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Does your horse have a taste for something bizarre?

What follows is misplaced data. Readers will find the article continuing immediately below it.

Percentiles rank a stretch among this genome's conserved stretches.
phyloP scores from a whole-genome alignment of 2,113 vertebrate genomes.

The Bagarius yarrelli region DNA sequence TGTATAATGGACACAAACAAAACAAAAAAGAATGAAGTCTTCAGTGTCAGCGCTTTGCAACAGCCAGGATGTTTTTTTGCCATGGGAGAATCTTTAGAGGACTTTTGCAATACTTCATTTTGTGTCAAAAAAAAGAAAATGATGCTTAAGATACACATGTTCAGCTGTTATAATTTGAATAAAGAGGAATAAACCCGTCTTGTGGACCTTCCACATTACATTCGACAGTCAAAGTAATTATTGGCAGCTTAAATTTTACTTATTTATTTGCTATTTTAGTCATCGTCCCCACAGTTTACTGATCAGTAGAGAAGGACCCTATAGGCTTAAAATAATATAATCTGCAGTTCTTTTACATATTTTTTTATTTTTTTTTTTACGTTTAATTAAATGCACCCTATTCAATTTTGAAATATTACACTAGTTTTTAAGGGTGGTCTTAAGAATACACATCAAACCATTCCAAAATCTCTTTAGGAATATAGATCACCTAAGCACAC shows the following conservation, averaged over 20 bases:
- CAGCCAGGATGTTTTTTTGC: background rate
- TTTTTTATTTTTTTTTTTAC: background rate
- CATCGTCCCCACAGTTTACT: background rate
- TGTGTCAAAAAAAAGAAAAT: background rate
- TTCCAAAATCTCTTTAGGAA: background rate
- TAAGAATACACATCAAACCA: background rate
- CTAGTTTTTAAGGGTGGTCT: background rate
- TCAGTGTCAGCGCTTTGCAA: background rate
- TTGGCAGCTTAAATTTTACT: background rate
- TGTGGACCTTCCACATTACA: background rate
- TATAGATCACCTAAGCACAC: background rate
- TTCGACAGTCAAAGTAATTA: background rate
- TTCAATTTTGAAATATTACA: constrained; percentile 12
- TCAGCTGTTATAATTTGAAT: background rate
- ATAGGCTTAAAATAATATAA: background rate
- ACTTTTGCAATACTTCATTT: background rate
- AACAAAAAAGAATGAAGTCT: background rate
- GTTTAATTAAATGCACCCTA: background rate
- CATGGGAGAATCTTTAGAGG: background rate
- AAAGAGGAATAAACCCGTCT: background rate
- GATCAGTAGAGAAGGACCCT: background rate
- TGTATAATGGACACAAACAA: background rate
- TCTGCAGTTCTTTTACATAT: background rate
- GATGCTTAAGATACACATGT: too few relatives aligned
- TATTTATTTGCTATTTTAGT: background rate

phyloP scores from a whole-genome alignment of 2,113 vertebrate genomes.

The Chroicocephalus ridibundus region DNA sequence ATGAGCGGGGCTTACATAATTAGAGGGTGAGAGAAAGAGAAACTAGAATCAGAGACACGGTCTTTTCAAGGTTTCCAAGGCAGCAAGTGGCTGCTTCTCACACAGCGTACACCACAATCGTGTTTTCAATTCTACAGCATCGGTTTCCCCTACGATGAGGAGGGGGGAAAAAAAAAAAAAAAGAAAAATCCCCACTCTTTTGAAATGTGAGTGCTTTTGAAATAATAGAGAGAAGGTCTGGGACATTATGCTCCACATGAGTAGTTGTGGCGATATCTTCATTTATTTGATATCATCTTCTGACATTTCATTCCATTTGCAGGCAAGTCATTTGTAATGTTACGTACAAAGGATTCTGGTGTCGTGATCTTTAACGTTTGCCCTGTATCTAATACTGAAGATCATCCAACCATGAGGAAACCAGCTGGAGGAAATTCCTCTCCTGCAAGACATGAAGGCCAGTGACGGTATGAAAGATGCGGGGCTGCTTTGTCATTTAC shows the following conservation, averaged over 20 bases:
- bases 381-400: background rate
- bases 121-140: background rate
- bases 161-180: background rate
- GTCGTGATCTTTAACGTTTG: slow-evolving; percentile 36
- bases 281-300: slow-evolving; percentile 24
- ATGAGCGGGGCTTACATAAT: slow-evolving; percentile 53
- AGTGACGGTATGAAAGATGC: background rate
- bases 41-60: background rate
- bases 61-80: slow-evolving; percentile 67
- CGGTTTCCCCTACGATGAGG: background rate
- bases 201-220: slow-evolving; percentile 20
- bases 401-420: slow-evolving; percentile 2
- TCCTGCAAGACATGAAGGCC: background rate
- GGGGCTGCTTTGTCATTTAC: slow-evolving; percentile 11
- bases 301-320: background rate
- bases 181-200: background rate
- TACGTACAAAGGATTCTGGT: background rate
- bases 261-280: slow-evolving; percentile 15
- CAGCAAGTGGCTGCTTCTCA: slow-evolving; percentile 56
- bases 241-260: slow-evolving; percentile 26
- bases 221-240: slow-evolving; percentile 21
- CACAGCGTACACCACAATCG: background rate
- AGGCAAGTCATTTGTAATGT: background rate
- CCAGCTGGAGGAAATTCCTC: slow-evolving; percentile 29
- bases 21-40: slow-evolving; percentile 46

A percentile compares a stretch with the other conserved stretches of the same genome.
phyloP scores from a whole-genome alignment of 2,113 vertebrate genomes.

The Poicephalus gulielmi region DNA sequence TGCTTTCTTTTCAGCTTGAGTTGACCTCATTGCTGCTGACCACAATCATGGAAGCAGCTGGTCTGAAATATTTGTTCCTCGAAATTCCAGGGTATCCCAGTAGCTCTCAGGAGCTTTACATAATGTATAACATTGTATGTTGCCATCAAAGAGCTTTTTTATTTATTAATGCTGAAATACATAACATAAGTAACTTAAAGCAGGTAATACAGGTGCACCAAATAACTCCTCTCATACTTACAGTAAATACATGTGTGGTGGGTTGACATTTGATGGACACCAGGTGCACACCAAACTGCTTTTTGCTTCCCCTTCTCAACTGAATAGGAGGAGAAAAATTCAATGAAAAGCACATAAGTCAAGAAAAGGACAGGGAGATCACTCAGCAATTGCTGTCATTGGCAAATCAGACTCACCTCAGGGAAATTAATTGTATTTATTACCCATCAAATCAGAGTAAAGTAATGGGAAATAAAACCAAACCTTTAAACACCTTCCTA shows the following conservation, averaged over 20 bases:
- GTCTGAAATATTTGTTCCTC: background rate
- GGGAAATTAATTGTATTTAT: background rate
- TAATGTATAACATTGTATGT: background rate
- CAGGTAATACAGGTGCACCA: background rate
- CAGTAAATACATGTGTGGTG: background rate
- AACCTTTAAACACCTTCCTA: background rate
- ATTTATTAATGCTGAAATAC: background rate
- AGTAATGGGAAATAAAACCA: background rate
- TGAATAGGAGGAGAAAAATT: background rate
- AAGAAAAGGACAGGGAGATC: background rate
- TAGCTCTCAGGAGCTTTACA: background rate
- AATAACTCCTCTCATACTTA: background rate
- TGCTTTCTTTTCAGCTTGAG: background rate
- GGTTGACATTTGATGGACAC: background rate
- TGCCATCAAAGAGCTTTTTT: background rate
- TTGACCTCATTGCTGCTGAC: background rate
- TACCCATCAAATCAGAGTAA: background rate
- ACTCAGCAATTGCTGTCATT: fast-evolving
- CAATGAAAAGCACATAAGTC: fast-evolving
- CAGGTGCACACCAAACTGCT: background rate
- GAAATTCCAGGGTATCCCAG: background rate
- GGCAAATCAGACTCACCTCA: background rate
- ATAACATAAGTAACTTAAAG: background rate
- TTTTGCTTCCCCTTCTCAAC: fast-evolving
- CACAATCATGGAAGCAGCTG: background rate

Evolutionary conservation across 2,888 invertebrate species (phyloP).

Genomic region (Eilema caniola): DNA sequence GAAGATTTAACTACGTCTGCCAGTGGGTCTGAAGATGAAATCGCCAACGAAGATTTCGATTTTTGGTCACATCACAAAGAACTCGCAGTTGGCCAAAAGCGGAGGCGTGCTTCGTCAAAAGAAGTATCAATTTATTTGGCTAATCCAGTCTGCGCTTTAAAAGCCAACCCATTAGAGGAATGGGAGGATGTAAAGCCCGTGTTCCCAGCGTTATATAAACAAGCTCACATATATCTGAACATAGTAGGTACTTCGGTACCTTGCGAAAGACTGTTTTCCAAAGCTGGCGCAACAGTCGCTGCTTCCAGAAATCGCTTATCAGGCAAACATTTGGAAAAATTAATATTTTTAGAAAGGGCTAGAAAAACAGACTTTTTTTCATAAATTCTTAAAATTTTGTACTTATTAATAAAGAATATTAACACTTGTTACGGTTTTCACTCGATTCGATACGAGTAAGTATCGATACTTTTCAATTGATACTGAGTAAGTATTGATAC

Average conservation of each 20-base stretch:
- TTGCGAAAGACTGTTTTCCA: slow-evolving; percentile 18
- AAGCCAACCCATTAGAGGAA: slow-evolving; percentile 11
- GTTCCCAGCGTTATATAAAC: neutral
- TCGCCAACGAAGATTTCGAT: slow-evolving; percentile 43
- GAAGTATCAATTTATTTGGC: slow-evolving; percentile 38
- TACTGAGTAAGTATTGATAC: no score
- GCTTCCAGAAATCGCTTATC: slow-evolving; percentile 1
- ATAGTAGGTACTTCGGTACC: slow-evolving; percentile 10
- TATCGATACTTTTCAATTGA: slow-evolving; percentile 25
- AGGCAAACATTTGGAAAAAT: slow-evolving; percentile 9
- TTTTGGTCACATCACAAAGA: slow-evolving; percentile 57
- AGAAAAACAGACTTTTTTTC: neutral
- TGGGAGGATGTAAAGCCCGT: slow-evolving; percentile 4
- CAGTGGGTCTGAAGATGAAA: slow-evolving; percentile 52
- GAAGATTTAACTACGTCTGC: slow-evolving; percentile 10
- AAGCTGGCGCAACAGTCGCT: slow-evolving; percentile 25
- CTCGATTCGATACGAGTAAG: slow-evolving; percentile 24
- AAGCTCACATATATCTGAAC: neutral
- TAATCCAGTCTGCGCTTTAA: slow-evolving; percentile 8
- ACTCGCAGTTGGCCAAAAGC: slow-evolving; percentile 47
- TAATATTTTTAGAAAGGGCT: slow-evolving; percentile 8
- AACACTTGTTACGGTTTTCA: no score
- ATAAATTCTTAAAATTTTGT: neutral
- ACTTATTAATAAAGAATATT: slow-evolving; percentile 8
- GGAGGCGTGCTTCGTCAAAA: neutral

Why does my horse chew wood? horse chewing wood fenceHorses eating wood is relatively common, and is usually due to a lack of roughage in the diet. If your horse eats wood, try to ensure they have access to ad-lib forage, or if they are a good doer, trickle feed at least 1.5% of the horse’s bodyweight per day (e.g. feed a 500kg horse 7.5kg of forage)  which should satisfy the horse’s natural need to chew. This practice can often occur in colder weather, when the horses need for forages rises.  If your horse has access to grazing yet still likes to nibble on the fence posts, try supplying hay in the field- sometimes water content of grass is so high that it is hard for your horse to consume his fibre requirements from grass alone. Horses that are under stimulated, though lack of variation or exercise are also more likely to bite wood, so try to make sure you exercise your horse regularly, and shake things up a bit in your training! Why does my horse eat soil? 7906387846_ccc4cd5834_cEating soil is usually indicative of a deficiency in the diet, often sodium or other minerals, but may also be to introduce micro-flora into the gut, or due to boredom or habit. If your horse is eating dirt, supply them with a free-access salt lick, ensure that they are receiving adequate vitamins and minerals, and try a probiotic to enhance gut flora population. Feeding Feedmark’s Original Balancer is ideal, as this provides 25 essential vitamins and minerals alongside a probiotic. If the behaviour is due to habit, ensure your horse has plenty of room to play in, make sure they have company and try to make their working life as varied and interesting as possible. Why does my horse eat their own poo? foal eating poo smallEating poo, or ‘Coprophagy’ to use the correct term is common among horses and many other animals. This is not considered an abnormal behaviour, and is common in foals. It is theorised that horses eat poo to help to populate their hind gut with beneficial bacteria. Feeding a pre and probiotic, such as BioPro can help with this behaviour by ensure a healthy population of bacteria in the hind gut. If your horse is eating anything out of the normal they are often trying to make up for a lack of a nutrient in their current feeding regime. Assess their diet to ensure that they are receiving adequate vitamins and minerals, fibre and probiotics, and call our Freephone advice line if you need a hand on 0800 585525. Olivia Colton MSc Nutritional and Technical Coordinator